Movie Reviews

Mr. and Mrs. Smith


As slick a piece of high-concept star vehicle as you could hope for, Mr. and Mrs. Smith would be a lot slicker if it was shorn of about 20 minutes of what is finally a ponderous running time. The last act not only drags on forever, but manages to be strangely inconclusive at the same […]

High Tension (Haute Tension)


This French import is the year’s cause celebre of horror, but I didn’t find all that much to celebrate. That the film’s director has been tapped to helm a remake of Wes Craven’s The Hills Have Eyes seems just about right, since Alexandre Aja’s idea of horror seems thoroughly grounded (I’m tempted to say “bogged”) […]



Sobering and somber, Oliver Hirschbiegel’s Downfall comes close to being the film it wants to be without quite getting there, owing to a certain literal-mindedness on the director’s part and a screenplay by producer Bernd Eichenger (who, incidentally, also produced Hans-Jurgen Syberberg’s legendary seven-and-a-half-hour Our Hitler: A Film from Germany) that tries to take in […]

The Sisterhood of the Traveling Pants


While there’s nothing exactly — or at least actively — wrong with The Sisterhood of the Traveling Pants, neither is there anything all that right about it. As the title suggests, this movie is pretty much a teenage knock-off of Divine Secrets of the Ya-Ya Sisterhood — something that I presume extends to the source […]

The Goonies


This is a relic from that very frightening period when it appeared that Steven Spielberg was simply going to take over the world of film. If he couldn’t make the movie himself, he would produce it or executive produce it and, in the bargain, steamroll the nominal director — be it Tobe Hooper or Barry […]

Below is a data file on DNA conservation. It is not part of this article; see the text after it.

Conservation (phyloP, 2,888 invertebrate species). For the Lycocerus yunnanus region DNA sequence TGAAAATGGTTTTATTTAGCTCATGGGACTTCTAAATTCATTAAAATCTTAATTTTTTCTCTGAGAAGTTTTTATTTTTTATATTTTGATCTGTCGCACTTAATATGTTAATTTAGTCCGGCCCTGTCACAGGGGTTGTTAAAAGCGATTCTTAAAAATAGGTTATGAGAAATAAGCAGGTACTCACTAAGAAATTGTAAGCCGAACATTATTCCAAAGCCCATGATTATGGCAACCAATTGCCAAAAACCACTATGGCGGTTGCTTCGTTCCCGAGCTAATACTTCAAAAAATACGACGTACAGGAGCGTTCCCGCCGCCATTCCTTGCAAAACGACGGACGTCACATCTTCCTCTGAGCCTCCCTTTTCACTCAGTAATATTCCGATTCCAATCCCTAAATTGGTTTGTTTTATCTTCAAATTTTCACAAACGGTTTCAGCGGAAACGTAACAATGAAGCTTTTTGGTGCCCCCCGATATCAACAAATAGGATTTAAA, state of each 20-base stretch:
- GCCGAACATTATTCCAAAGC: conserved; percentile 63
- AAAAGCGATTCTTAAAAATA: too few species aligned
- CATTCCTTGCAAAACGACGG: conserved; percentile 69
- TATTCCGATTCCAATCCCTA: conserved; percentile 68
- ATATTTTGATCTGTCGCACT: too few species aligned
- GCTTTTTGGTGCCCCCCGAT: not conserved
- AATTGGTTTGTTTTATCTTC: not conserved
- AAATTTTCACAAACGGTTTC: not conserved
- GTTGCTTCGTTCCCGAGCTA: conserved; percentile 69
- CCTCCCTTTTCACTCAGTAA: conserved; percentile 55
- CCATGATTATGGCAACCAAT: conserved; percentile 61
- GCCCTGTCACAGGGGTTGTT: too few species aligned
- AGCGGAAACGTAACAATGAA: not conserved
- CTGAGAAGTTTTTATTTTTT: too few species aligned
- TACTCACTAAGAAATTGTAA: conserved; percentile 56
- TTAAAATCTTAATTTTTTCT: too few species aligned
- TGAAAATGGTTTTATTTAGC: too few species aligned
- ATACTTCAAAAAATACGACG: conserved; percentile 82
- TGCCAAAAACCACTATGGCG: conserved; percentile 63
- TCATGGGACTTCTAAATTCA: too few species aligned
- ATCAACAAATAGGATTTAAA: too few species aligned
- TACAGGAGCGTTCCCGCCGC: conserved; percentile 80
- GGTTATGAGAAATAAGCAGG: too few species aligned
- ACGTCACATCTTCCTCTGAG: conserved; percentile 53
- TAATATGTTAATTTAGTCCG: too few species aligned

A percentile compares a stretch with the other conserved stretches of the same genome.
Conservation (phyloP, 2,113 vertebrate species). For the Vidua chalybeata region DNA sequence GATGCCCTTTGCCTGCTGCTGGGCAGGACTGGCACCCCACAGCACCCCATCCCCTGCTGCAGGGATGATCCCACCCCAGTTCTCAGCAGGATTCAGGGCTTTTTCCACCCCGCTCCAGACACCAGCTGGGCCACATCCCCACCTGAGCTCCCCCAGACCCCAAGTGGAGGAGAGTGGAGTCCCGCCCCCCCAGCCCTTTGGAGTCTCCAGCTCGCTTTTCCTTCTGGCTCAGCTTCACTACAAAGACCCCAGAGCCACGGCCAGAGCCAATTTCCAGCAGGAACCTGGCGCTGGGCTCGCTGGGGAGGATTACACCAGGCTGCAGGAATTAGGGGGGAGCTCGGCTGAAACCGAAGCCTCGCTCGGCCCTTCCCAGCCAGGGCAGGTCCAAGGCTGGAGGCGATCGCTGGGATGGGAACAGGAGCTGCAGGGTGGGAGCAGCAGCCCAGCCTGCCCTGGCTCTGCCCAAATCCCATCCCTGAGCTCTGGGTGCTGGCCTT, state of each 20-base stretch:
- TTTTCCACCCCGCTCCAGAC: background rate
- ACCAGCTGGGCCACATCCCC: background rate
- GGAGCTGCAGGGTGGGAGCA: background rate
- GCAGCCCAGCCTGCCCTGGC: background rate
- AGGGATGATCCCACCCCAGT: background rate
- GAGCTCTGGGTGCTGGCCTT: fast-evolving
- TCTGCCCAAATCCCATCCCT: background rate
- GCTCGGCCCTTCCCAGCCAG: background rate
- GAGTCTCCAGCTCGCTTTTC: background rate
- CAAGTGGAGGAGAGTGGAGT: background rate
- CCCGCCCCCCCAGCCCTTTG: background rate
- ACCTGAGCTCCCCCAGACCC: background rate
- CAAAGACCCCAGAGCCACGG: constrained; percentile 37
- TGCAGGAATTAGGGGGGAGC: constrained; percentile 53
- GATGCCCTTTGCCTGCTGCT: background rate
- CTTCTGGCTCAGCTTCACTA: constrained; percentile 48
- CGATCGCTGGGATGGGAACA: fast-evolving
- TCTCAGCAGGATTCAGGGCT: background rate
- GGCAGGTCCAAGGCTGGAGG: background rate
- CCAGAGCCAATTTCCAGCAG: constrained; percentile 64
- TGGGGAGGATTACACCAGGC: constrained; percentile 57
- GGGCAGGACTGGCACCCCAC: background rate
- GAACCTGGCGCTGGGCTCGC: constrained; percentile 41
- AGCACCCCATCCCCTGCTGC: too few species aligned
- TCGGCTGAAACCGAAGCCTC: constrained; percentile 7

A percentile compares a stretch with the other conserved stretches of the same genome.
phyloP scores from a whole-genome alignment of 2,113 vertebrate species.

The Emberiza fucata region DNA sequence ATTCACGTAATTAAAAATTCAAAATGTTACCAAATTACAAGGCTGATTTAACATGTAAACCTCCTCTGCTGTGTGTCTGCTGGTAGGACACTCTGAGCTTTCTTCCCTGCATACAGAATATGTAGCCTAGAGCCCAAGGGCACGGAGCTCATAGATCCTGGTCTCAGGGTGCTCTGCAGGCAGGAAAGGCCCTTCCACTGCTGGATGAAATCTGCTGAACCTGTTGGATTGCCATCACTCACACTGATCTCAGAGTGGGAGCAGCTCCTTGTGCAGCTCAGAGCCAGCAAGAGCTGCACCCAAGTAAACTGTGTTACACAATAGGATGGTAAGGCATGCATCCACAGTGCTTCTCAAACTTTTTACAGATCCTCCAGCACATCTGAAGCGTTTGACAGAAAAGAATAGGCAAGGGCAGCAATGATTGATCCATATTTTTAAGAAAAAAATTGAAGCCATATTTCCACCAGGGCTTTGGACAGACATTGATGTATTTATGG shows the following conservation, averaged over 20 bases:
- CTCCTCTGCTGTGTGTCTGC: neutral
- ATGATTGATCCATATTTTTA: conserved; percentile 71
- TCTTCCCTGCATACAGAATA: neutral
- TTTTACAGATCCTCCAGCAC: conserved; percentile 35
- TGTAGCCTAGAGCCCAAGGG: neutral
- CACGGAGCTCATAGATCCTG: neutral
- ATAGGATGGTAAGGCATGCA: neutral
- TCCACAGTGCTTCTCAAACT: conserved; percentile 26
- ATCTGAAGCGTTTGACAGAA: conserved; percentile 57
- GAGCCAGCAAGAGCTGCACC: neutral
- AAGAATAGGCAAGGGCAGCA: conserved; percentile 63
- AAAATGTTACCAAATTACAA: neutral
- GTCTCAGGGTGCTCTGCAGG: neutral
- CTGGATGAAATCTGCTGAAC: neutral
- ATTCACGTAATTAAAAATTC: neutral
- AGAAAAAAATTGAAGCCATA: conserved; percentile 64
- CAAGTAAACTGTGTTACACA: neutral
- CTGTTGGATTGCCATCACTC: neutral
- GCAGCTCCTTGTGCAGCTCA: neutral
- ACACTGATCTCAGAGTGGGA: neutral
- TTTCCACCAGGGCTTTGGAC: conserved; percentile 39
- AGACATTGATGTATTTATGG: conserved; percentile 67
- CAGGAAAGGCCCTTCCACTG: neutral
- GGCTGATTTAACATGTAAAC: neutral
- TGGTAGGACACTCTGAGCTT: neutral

The Ballad of Jack and Rose


I liked enough things about Rebecca Miller’s The Ballad of Jack and Rose that I want to give the film higher marks than it deserves — but its flaws run too deep to ignore. The movie starts out as an unusually insightful deconstruction of a bogus Garden of Eden relationship between a father and daughter […]

Lords of Dogtown


Having quite enough trouble staying upright without putting wheels under me, I freely confess that I have never been on a skateboard in my life. There was an unfortunate incident involving a pair of plastic roller skates when I was about 7, but that was enough to convince me that such pursuits come under the […]

Layer Cake


I watched Matthew Vaughn’s Brit gangster movie Layer Cake without so much as looking at the presskit, or in fact knowing that it even was a gangster flick. I note this because the movie immediately reminded me of Guy Ritchie’s Snatch — a meaner, somewhat less stylized Snatch — so it didn’t come as a […]

It’s All True


Calling It’s All True a documentary is really a bit wide of the mark, since the centerpiece of the film is an assemblage of the extant footage of the Four Men on a Raft section of the aborted 1941 Orson Welles’ project, It’s All True, but I’m not really sure what else to call this. […]

The Longest Yard


By a happy coincidence, I saw this film the same day I happened to watch Mervyn LeRoy’s 1931 pre-Code (read: before the Production Code emasculated movies for 30 years) newspaper melodrama, Five Star Final. The two movies have nothing in common, but there’s a scene in the LeRoy film where newspaperman Ziggie Feinstein outlines his […]